Give and receive nurturing touch. The cascade of “feel good” hormones that your body releases when you give and receive nurturing touch is truly impressive. Massage, hugs, back scratching, light touch with the fingertips---all of these produce major benefits in terms of mental health, feelings of love and acceptance, and even boost your immunity. Don't wait to be in a romantic partnership to get the benefits of nurturing touch. If you're single, find a friend to trade backrubs with or get a professional massage.

Take action. Give and receive hugs. Get a  massage. Exchange massages with your partner. Give your best friend a backrub when her shoulders hurt and ask her to do the same for you. And yes---petting your dog or cat counts, too!

Connect to something larger than yourself. This is by far the most important of all. Human beings are seekers, meaning-makers. We naturally long to be connected to something larger than ourselves, whether that is a Higher Power as we understand it, an inspiring project, or a sense of service to others. Health is not an end in and of itself; the purpose of health is to allow us to be as strong as we can be in order to make a difference in the world and give the unique gifts that we are here to give.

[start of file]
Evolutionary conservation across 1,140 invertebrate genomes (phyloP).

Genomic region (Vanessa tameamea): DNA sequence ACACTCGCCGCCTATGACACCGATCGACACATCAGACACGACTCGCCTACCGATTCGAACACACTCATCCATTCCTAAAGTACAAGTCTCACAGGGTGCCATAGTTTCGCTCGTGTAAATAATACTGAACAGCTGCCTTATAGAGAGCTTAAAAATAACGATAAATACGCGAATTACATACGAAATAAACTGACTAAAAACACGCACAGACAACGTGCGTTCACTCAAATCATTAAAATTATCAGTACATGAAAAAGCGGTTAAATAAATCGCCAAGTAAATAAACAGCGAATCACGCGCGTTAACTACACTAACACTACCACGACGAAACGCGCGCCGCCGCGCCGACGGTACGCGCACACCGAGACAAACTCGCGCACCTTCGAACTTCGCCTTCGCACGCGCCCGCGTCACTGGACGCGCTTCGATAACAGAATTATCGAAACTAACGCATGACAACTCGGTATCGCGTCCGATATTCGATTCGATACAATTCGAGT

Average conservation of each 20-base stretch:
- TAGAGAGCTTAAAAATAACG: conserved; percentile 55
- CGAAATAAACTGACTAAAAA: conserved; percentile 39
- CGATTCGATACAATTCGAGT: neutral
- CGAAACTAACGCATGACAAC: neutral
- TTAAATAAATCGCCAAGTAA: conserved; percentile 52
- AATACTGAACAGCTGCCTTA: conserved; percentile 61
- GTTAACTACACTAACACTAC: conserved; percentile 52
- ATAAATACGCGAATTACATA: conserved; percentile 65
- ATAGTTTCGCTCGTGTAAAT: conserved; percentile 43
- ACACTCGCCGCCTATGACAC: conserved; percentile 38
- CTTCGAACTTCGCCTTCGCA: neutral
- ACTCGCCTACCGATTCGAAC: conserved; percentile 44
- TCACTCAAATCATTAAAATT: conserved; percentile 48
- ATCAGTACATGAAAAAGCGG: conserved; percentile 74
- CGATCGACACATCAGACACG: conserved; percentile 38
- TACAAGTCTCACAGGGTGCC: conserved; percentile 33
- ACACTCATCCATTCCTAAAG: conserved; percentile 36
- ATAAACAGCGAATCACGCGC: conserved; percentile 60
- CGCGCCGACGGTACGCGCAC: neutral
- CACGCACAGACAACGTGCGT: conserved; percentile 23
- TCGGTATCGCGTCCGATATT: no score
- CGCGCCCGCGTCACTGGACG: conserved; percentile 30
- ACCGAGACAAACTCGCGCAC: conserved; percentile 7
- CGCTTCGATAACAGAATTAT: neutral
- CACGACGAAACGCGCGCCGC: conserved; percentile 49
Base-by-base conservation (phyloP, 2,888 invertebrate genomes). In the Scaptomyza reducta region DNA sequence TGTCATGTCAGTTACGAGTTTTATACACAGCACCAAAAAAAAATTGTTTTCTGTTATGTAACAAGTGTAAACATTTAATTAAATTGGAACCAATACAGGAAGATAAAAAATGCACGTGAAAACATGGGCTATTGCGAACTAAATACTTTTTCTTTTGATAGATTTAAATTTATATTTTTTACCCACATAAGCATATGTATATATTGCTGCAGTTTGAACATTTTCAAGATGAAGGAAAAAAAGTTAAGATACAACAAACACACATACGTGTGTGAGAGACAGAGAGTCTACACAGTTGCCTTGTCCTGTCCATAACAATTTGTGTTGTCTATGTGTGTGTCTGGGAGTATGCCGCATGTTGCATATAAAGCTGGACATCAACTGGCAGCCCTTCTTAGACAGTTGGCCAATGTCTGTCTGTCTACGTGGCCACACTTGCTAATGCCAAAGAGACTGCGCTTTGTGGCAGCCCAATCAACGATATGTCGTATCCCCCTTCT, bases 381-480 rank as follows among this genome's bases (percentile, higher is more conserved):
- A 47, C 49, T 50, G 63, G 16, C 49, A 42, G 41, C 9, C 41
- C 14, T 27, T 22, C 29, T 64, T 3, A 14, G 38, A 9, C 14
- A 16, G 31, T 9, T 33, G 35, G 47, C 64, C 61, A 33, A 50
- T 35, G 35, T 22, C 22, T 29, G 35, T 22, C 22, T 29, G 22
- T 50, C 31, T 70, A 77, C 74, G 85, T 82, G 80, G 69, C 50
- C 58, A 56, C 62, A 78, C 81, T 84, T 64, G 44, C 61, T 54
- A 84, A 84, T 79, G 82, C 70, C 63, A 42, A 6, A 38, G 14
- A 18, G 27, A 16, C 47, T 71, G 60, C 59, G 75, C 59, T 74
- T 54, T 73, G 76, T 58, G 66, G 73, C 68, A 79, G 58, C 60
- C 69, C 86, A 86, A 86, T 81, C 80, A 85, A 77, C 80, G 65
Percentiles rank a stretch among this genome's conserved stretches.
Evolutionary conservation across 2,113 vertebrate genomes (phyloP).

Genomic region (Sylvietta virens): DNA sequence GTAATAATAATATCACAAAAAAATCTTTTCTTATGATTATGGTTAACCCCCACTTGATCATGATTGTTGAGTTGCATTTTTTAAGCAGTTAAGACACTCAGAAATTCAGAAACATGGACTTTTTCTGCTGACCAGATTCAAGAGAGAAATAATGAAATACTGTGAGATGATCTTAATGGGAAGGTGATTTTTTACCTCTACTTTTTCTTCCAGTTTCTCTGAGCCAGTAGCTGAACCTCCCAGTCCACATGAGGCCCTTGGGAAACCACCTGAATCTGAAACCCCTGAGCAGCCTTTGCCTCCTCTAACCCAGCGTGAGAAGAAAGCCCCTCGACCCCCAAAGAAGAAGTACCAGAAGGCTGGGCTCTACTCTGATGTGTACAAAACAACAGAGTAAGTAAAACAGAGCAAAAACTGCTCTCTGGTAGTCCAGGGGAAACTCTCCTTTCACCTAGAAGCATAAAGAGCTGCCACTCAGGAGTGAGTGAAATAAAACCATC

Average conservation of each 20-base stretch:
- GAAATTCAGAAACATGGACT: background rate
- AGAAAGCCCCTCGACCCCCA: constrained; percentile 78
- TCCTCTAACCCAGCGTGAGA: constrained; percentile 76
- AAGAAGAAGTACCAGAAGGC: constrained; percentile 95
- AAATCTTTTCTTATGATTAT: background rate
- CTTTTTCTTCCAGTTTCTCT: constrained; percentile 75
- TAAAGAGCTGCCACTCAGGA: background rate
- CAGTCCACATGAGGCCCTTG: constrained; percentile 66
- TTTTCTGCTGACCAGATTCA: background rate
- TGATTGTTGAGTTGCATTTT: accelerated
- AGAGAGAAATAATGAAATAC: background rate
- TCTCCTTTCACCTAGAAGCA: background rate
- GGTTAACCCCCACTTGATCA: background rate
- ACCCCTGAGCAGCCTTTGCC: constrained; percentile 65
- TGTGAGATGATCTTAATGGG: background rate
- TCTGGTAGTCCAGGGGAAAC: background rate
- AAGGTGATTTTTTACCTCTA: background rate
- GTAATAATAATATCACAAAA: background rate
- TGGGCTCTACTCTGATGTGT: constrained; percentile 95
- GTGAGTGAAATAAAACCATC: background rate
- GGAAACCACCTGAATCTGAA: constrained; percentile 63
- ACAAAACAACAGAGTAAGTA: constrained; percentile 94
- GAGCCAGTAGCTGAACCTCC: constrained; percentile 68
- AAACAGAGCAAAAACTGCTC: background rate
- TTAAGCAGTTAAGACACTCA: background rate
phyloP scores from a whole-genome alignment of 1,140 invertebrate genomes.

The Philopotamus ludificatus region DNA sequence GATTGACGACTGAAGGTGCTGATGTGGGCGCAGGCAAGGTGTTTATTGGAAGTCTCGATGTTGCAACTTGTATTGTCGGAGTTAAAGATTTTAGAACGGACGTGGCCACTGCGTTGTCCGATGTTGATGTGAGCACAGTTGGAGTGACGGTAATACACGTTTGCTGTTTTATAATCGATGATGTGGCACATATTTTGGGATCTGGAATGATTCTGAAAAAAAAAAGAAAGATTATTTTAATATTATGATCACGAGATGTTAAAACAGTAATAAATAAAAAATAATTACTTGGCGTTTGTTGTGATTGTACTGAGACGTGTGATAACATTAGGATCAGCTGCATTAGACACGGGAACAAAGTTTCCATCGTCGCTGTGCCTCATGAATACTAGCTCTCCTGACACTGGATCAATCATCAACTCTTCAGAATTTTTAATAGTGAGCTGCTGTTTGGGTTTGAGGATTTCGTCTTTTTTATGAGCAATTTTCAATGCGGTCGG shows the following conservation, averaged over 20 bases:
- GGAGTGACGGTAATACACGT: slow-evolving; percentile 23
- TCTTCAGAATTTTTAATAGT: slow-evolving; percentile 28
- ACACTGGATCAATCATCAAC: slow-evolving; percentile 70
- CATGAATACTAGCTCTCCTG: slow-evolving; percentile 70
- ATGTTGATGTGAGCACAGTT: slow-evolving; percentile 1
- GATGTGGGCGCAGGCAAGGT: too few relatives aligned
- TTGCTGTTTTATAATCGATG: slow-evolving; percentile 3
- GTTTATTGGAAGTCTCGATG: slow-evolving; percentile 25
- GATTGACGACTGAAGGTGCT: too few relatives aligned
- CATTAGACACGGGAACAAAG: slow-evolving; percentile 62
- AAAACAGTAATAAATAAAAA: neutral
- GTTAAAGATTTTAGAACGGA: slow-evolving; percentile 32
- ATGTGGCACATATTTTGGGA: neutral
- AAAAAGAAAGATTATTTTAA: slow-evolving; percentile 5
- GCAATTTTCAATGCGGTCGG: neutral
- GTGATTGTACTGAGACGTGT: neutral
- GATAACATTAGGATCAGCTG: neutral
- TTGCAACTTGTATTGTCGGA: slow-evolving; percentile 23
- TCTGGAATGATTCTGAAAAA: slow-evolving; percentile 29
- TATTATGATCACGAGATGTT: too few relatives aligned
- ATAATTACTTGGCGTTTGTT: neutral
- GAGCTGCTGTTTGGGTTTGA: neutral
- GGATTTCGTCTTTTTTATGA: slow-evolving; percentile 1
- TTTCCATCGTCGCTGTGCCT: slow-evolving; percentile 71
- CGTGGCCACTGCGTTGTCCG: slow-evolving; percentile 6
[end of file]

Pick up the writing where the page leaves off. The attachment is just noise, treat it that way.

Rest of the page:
Take action. Remind yourself of what matters most to you. Connect to your spirituality. Seek out activities, people and places that make you feel whole and alive. Enjoy the beauty of the natural world. Play with a puppy or a child. Embark on a creative project that excites your spirit. Dance. Give generously of yourself. Remember your ancestors, your mentors, the people who have supported you. Practice gratitude for all that you have, all that you are, all that you've
learned, and all that is coming.

Thank you for welcoming me into our neighborhood and for taking the time to read this post. I hope that you've found something here that will inspire you to take even better care of yourself and I look forward to meeting and working with you in the near future. 

1 comment:

  1. Welcome to the neighborhood! Was nice meeting you at Social Justice Camp a while back :) Me and my house mate have been living on the 300 block of Bryant for a little while now and dig it. We have great neighbors like Sally! Hope to see you around the neighborhood :)